On the first Saturday of June, to celebrate National Trail Building, VHC staff and volunteers will be constructing new trails and improving existing trails at our Big Rock Preserve from 9 am-12 noon.
To get to Big Rock Preserve, take Highway 33 toward Ojai and exit at Casitas Vista Rd. Turn right, park underneath the highway overpass and walk to the bike path. Take a left at the bike path entrance and we will be set up a short way ahead - near the mural. Please wear pants, sturdy closed-toe shoes, sunscreen and bring a shovel and a friend!
In the event of HEAVY RAIN, this event will be rescheduled!
Come see us at REI of Oxnard on June 15th!
To RSVP for this event, please visit the REI Co-Op website.
"Ventura County prides itself having beautiful wide open natural spaces and Ventura Hillsides Conservancy (VHC), a nonprofit land trust operating in the Ventura region since 2003, is dedicated to protecting and preserving the area's natural beauty so that future generations can enjoy the same opportunities we have today to live, work and play in a place of unspoiled beauty. Join us as David Comden, VHC Board President, talks about the history of VHC, the management of 83 acres of permanently protected open space along the Ventura River Parkway and purchase of 1200 acres in the hillsides above Ventura. The Ventura River is one of the last wild coastal rivers in Southern California and contains the one of the greatest diversity of plants and animal in the region. Over the past four years, VHC has devoted thousands of staff and volunteer hours working to restoring this sensitive habitat and creating public access on their two nature preserves along the banks of the Ventura River - the Willoughby Preserve and the Big Rock Preserve. VHC is a REI Grant Partner."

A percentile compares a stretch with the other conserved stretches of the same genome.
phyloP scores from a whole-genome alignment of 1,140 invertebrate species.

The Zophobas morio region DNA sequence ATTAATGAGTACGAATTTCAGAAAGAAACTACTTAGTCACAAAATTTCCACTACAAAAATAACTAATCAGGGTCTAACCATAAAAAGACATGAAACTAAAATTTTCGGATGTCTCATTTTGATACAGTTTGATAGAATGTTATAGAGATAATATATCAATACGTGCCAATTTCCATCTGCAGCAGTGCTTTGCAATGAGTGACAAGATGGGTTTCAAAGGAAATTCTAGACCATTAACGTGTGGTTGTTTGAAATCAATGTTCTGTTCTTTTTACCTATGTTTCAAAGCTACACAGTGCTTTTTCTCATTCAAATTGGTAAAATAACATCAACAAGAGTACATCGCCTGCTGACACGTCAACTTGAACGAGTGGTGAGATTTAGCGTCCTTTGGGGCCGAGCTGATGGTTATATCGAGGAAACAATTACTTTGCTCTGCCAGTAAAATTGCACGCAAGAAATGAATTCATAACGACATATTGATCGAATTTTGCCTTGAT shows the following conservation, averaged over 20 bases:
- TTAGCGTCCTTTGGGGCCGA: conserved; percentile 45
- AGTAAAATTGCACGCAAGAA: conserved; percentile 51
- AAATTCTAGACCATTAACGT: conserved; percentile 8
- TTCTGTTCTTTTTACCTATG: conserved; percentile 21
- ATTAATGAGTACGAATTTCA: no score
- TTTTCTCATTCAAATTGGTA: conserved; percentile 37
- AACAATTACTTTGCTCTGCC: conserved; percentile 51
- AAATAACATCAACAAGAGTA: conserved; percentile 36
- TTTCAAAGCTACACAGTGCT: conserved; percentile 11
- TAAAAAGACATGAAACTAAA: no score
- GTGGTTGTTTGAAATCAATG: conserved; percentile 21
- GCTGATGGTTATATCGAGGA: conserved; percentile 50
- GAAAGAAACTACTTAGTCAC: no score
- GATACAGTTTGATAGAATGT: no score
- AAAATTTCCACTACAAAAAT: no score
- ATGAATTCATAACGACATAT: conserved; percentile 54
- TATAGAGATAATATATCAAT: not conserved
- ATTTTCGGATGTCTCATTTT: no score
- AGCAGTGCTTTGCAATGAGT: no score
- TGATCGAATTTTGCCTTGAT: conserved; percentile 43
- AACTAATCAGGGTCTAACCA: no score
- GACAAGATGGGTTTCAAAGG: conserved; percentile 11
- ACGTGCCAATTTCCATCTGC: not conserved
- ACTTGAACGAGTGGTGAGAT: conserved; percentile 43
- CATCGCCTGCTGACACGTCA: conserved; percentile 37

Known as “song dogs,” a coyote’s nighttime yips and howls are often heard coming from the Ventura hills. Coyotes howl to communicate to other pack members – to coordinate hunts, establish territories and simply tell other coyotes know where they are.
Human-coyote interactions are on the rise. During California's ongoing drought, coyotes are on the lookout for food and water in our gardens, backyards, alleyways, parks and open spaces. Favorite non-wild foods include garbage, fruit from landscaped trees, and even the occasional small pet.
All too often coyotes are given a ‘bad rap’ but in reality, they are one of North America’s unique wildlife species.
Join David Lee, California wildlife guru and senior biologist with Davey Resource Group, on Thursday, June 30 from 7 - 8pm for a FREE open-to-the-public presentation to learn about Ventura's urban coyotes and the ways humans and coyotes can peacefully coexist.
To learn more about David Lee (and see some fantastic wildlife videos!), check out his Facebook page: https://www.facebook.com/davidleebio/?fref=ts